Saturday 1 April 2017

Review: Rococo by Sue Hollister Barr

Rococo is a short science fiction novel. Set in a future where people can choose to limit their physical interactions with others and rely on food printers & virtual communications, it's not very far fetched at all.

Our heroine lives in Alaska, isolated enough so she can't even see any other people or infrastructure from her comfortable home. However, her new boss has insisted on a "phys" meeting, so the start of the novel finds her in an office in a big city, trying to cope with her germ-phobia and emotional turmoil (anger and rage). It's not entirely clear whether she is more germ-phobic than average: clearly there are many people who live their lives similar to us today, while her own habit of avoiding the risk of contamination is common enough not to raise any eyebrows. (I guess if we no longer even notice that many Asian people wear medical face masks whenever they are outdoors, the sort of germ-avoidance  described in Rococo can't be far off)

The business meeting is surreal and strange, not least because of the Rococo fashion affecting people's speech and dress code, but it's when she points out that the starship drive she's been designing is only capable of a one-way trip that we realise why her manager insisted on meeting up in person: he needs to shut her up before she says or writes something in a way that is monitored. The story moves, smoothly, from slightly surreal, unsettling, into thriller territory.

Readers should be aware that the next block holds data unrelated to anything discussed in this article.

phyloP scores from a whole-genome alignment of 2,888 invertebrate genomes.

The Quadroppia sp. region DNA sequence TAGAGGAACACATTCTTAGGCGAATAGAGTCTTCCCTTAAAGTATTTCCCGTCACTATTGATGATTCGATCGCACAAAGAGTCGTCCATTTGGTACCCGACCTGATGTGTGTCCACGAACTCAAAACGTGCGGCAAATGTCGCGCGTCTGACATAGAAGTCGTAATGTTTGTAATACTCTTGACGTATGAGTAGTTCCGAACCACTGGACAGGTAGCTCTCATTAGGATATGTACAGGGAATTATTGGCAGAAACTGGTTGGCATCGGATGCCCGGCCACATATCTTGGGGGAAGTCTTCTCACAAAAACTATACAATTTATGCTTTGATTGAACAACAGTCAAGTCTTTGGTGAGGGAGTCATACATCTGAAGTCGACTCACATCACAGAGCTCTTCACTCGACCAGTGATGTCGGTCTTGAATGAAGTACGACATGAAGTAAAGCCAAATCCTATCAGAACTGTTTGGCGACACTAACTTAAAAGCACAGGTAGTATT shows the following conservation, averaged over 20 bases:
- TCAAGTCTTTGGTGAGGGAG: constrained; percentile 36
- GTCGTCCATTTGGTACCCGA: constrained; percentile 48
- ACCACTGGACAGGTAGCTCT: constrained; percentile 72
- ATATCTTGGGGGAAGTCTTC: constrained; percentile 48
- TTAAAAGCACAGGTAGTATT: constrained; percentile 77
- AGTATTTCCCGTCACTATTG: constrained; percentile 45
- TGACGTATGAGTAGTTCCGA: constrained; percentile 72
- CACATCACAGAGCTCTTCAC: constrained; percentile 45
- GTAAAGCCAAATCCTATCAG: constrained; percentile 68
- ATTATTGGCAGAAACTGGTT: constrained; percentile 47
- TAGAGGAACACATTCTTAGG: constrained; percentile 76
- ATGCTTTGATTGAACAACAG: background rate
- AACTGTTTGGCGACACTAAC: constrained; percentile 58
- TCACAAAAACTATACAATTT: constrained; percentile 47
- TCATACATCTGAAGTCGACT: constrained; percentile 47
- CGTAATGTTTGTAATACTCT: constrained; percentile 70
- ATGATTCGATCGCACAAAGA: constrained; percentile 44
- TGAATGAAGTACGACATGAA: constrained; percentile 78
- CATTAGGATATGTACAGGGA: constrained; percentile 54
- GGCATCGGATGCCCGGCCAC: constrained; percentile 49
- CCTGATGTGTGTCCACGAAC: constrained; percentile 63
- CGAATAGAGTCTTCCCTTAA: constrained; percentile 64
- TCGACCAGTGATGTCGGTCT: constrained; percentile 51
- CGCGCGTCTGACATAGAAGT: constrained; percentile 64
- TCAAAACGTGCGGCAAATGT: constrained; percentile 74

As it develops, the sense of "something wrong with the world" steadily builds. From the fads and fashions, to the sense that all electronic communication is monitored, to the way people mess with minds, to the aliens - things are complicated and messy and a bit corrupted, just like the mind of our narrator. Rococo is a novel that could have been written by Philip K Dick, if Dick was still alive today.

It's a compelling novel because much of it is based in a very near future. The shifting employment patterns already have a name - they are currently being called "the gig economy" - while the 3D-printers and food synthesizers are just around the corner. The reliance on electronic communication and social networking (and its permanent record of every human interaction) is already here. The sort of self-driven, fast, flying personal transport envisioned is staple of SF, though unlikely to ever become quite as smooth and fast as it is in these stories.Really, it's only the aliens and the mind-messing that seem a little unlikely.

Don't expect a long novel: there are only really three main characters, and a few extras. Initially, I thought it was a novella: Somehow, I've gotten so used to modern SF novels being quite walloping in size, I forgot that the form used to average 50,000 words, not 100,000, in the not-too-distant past. That said, the shorter length suits the story very well, and ensures that the pace never slacks.

If you want a quick, Philip K Dick style thriller, written for a 21st Century audience, then Rococo should be right up your street.

Rating: 4/5